Written by Virginia Eaton —
When I was in my early 40s, I ruptured a disc in my back. I remember lying on the driveway in front of my home in Salt Lake City feeling like I had just been electrocuted as my husband stood over me trying to figure out what to do next.
This happened in January, when the ground was frozen solid but the sky was brilliantly blue — I can still see the cloud formations in the sky.
The paramedics came and offered to help my husband load me into the back of his Tahoe for the trip to the hospital and he very sweetly asked me if that’s what I wanted to do. The thought of being lifted and moved sent panic through me and asked him to please, don’t let anyone touch me!
My husband relayed the message and we waited for the ambulance to trundle me off to the hospital where morphine eased the pain enough so I could walk out of there.
My recovery was long: I had ruptured the last disc in my lower back above my sacrum (L-5-S-1). My left leg was numb; walking was a slow, uncoordinated process and my doc was sure surgery was in my future. Having seen my mother go through that end-result, I avoided surgery by working with my physical therapist, taking Pilates and being very careful!
I worked with one woman who suggested I get massages regularly. She said that getting the whole body to unwind and relax would help me manage the chronic pain. Never having had a massage, I just added that piece of advice to the growing list of supportive suggestions that were coming my way.
Eventually I made an appointment and had a massage – wow, I was hooked! Of all the physical therapy that I did, this was the first ‘therapy’ that felt absolutely divine from beginning to end! My body was relaxed but, more importantly, the mental tension that comes with chronic pain was eased for the duration of the massage and most of that day.
Massage wasn’t an instant fix but it gave me a grace period from the pain and the tension pain brings in it’s wake, and that was worth every penny!
Eventually I found a massage therapist who was the perfect fit for me. We had a 10 year client-therapist relationship and this was one my biggest regrets in leaving Salt Lake City to return to California—how would I ever find another therapist like her?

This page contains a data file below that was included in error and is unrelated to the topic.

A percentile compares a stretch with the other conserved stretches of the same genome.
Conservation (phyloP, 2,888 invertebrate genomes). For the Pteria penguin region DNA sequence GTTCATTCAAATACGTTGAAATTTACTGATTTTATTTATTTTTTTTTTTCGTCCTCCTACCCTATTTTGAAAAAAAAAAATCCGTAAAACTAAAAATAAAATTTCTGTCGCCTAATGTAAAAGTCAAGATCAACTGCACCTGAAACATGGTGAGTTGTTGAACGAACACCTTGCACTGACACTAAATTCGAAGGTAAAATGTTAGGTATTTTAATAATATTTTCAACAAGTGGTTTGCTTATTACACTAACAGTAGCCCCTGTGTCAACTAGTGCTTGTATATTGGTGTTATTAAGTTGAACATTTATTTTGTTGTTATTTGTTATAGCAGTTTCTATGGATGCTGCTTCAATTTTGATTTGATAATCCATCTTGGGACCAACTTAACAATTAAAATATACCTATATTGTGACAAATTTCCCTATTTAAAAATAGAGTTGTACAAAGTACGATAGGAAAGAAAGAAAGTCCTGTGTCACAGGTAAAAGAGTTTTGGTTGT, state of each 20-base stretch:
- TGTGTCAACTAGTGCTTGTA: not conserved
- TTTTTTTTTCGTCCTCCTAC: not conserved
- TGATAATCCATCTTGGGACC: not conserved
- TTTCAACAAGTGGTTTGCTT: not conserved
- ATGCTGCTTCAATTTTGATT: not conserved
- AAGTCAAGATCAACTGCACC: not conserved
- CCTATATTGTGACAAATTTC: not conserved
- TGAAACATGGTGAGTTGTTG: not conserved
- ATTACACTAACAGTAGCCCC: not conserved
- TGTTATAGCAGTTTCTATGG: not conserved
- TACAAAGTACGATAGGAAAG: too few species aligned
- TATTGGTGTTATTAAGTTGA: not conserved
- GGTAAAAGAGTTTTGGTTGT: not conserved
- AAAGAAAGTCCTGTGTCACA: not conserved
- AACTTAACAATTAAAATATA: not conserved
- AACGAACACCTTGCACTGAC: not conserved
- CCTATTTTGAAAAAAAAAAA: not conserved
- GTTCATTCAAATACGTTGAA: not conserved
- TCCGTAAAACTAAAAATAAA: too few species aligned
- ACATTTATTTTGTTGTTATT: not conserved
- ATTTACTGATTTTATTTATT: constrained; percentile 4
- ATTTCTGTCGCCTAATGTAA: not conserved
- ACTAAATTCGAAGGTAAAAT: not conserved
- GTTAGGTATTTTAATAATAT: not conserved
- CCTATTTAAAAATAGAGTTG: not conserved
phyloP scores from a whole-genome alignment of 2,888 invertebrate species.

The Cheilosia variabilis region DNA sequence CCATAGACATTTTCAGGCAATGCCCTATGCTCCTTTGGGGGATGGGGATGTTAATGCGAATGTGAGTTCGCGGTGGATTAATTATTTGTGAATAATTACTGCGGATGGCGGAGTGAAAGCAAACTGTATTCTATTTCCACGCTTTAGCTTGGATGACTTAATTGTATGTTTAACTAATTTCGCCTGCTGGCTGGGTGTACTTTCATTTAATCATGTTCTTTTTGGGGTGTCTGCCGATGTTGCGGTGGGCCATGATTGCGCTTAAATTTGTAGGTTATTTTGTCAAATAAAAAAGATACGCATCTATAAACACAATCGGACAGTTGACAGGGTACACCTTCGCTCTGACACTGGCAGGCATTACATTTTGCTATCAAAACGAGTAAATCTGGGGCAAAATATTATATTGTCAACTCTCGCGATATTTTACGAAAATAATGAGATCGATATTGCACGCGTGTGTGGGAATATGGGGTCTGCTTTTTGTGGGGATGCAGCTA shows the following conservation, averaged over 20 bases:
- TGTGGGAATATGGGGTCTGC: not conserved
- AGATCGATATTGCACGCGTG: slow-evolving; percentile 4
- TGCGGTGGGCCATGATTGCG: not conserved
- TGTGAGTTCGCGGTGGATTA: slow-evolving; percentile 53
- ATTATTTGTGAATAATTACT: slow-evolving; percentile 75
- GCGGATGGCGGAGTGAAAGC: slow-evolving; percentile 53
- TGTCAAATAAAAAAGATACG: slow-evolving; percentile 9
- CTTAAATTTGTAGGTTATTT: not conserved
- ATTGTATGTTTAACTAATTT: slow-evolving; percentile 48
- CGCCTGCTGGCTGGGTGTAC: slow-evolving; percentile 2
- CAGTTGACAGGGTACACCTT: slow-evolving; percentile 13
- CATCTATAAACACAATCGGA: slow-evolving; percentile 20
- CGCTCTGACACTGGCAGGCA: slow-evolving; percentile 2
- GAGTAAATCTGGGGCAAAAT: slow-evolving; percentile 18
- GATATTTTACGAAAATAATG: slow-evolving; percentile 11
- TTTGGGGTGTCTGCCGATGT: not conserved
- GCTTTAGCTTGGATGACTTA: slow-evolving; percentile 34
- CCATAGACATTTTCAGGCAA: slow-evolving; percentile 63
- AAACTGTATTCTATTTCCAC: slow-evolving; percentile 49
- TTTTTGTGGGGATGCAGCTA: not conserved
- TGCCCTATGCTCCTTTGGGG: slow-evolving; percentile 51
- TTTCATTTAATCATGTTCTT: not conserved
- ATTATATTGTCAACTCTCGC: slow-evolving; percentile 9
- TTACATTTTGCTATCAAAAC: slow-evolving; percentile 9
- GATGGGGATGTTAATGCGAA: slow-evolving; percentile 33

I have since found several people who offer fabulous massages with different styles and am back in the groove of monthly massages. While I rarely have back pain now, the benefits of massage are numerous and, according to the Mayo Clinic, a host of ailments can be improved (if only temporarily) with the laying on of hands.
- Digestive disorders
- Insomnia related to stress
- Myofascial pain syndrome
- Soft tissue strains or injuries
- Sports injuries
- Temporomandibular joint pain (TMJ)
Finding the right massage therapist is a lot like finding the right person to cut your hair: there is a style or personality fit that is absolutely necessary for success. If you‘ve tried a massage once and didn’t care for it, don’t give up! Here are some things you should know for a successful massage experience:
- Communicate with your therapist before and during the massage to ensure the right pressure that allows your body to relax. Everyone is different so don’t expect the therapist to read your mind.
- A spa massage with heated rocks and scented oils is a lovely experience for the mind and body whereas a sports massage is more focused on working out specific issues that stand in the way of the body moving well.
- An oft-asked question is what to wear while lying on the table. Chat with your massage therapist about this but, typically, one is completely unclothed or wearing only underwear. Massage therapists are adept at draping the blanket in ways to protect your privacy while still working your muscles thoroughly.
- If you are very ticklish let the massage therapist know ahead of time. Often a change in pressure or stoke can prevent the giggles.
The key to finding the right massage therapist is communication. There is probably no question that someone hasn’t already asked and since the goal is to relax the body AND the mind once you are on the table, ask those questions when you book your appointment. The foothills are home to some amazing massage therapists; you have lots of styles and personalities to choose from and, with a little work, you will find the perfect person to ease you into relaxation.
Virginia Eaton is the owner of Oakhurst wellness center Class: The Body Pastiche